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Illegal Irish in New York fear 'anybody in a shirt and tie who might rat them out'

More than €72,000 has been provided to fund counselling and suicide prevention services to the Irish community in New York.

Image: AP/Press Association Images

MANY IRISH EMIGRANTS in America are facing a tough and lonely environment, according to the New York Irish Centre.

The assessment comes as Minister for the Diaspora, Jimmy Deenihan, announced more than €72,258 to provide counselling and suicide prevention services for the Irish community in New York.

Paul Finnegan, the executive director of the New York Irish Center, told “This is a timely development, given the increasing emotional difficulties being faced by Irish emigrants in a tough and lonely environment, where there is often little hope, especially among the undocumented.”

‘People are scared’

An Irish service provider in Boston who did not wish to be named said that undocumented people have ongoing fears about being deported:

“Enforcement numbers have gone up which creates more fear in the community and you know of family and friends who are in immigration custody or have been deported.

Anybody in a shirt and tie is official, and they are also afraid that even if you are not going to rat them out that you are in contact with people that might.

“They are like the suspect community of the Irish in London in the early 90s where the threat was terrorism, here it is illegal status and they are scared.

“We estimate there could be up to 10,000 undocumented people living in the Boston area.”


The UCD Clinton Institute report on the Emigrant Support Programme found that “multiple interviewees noted that young professionals are willing to overstay once their short term visa expires.”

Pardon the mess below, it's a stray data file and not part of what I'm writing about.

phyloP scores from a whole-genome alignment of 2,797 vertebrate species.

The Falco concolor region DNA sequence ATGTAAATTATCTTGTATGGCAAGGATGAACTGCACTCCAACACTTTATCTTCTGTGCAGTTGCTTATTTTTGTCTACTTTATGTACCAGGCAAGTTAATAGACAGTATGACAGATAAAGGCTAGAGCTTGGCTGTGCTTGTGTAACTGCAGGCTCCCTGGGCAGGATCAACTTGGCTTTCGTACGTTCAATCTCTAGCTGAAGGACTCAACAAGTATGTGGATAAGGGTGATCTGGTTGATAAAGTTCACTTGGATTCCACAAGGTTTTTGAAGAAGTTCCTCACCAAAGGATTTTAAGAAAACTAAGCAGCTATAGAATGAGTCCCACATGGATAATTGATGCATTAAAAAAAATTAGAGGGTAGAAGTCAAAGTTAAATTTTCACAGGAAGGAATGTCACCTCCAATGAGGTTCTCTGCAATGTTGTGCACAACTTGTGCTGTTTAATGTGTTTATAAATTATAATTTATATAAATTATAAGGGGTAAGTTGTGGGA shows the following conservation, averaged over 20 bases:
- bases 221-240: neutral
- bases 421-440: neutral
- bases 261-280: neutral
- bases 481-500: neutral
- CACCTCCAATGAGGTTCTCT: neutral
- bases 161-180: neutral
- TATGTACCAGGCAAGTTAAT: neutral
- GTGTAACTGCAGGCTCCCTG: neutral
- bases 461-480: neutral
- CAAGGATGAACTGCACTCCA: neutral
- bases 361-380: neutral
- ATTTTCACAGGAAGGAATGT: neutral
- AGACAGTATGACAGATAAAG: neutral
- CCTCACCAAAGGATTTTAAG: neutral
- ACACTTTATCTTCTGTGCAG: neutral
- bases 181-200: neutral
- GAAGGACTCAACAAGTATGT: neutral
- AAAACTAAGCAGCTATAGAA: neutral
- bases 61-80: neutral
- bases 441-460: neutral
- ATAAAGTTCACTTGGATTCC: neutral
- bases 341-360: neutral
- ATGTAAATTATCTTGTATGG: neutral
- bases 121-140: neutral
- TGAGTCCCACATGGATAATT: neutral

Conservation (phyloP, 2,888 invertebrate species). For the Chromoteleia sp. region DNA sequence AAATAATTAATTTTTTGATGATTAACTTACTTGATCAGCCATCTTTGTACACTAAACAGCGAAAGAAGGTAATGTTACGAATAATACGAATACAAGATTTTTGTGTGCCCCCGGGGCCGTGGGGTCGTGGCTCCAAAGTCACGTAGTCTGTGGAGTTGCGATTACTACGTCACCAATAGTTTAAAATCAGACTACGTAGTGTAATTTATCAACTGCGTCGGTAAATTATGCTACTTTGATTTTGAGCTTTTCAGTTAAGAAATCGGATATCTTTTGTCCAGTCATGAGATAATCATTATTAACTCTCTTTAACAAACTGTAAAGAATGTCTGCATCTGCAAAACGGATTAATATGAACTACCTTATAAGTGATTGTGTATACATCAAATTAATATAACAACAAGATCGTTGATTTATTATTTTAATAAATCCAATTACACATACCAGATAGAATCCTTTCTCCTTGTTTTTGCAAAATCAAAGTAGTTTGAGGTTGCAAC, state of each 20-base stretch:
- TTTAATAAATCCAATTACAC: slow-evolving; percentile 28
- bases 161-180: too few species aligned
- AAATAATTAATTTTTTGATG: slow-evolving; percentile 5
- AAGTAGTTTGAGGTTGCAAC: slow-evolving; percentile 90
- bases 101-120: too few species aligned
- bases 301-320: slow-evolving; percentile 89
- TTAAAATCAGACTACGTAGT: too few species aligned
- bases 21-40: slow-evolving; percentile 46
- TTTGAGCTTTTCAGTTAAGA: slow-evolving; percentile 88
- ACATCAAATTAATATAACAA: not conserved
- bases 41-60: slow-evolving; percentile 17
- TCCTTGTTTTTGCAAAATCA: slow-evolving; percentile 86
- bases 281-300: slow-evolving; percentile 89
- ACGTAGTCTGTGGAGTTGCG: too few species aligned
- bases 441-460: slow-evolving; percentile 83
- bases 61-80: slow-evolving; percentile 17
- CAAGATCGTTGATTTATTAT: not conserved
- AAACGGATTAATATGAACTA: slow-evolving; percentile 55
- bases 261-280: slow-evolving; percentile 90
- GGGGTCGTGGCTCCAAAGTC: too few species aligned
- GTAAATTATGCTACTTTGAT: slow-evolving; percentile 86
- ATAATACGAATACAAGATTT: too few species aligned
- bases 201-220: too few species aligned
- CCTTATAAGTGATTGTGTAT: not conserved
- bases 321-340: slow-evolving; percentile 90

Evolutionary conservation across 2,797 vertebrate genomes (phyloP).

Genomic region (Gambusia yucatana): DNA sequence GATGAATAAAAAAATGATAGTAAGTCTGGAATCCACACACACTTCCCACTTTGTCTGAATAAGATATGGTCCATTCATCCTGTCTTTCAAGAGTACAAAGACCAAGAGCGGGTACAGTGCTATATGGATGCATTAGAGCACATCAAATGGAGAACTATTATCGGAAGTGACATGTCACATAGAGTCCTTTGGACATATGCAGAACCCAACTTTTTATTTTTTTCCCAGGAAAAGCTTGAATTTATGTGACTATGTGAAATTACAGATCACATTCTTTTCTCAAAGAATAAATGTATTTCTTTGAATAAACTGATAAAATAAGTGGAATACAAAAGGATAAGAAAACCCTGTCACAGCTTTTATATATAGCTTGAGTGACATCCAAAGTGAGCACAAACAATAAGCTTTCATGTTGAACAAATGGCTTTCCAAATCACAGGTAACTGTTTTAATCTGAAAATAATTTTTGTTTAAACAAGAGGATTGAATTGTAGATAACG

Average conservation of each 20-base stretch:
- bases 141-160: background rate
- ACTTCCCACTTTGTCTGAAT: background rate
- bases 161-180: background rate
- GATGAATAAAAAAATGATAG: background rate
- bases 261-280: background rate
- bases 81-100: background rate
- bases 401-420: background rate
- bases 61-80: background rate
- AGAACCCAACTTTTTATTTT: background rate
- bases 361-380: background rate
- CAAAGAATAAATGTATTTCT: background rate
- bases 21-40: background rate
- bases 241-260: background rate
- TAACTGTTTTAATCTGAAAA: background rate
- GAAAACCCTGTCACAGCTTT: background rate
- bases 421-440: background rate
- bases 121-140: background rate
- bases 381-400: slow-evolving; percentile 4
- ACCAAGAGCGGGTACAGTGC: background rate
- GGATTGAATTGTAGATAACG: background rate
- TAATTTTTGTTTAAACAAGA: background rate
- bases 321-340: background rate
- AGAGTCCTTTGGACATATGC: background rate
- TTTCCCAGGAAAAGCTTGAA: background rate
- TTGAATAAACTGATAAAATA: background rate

A spokesperson for the New York Irish Centre said, “The younger generation who may have been here for 10 years but don’t have any children are a particular concern as people got their hopes up before Obama’s immigration reforms and then they were left very disappointed.

The undocumented who can’t go home can find this time of year very difficult. The loss of a relative is also another very difficult time for people who can’t go home.

Undocumented emigrants are not eligible for public assistance and routine medical procedures are not covered in the US.

Another service provider in New York spoke about the barriers the undocumented often face in terms of healthcare:

Health insurance and coverage is a big problem…people only go [to hospital] if it is an accident or illness, they will sooner ignore something that is a very serious issue because of the thought of ‘what will this cost me?’

“It is awful that people have neglected something until it is too late.”

It’s also reported that many of the older generation who emigrated in the 1950s, 60s and 70s may now find themselves in an economically vulnerable situation with little savings to meet rising healthcare costs.

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Mind Ur Buddy 

The new funding from the Irish government will enable Pieta House to set up the first Pieta Room outside of Ireland – in the New York Irish Center – for Irish people in crisis. It will also support the training of counsellors and counselling services.

The three main Irish centres in New York – the Aisling Center, the New York Irish Center and the Emerald Isle Immigration Center –  are involved in the pilot programme.

Pieta House will also work with the GAA to deliver the ‘Mind Ur Buddy Programme’ to GAA members in New York.

Mind Ur Buddy is a peer support programme designed to help individuals spot when a colleague or teammate may be in suicidal crisis.

Pieta House is aiming to train 500 GAA members in New York. GAA Community & Health Manager, Colin Regan, said:  “The important support network provided by GAA clubs to their members abroad is well documented.

“Having recently launched our Striving & Surviving in Australia resource at the International Rules game in Perth we are pleased to see Pieta House making available the Mind Ur Buddy programme to GAA members in New York.”

Read: Undocumented and living in the US? Here’s what the new immigration reforms mean for you>

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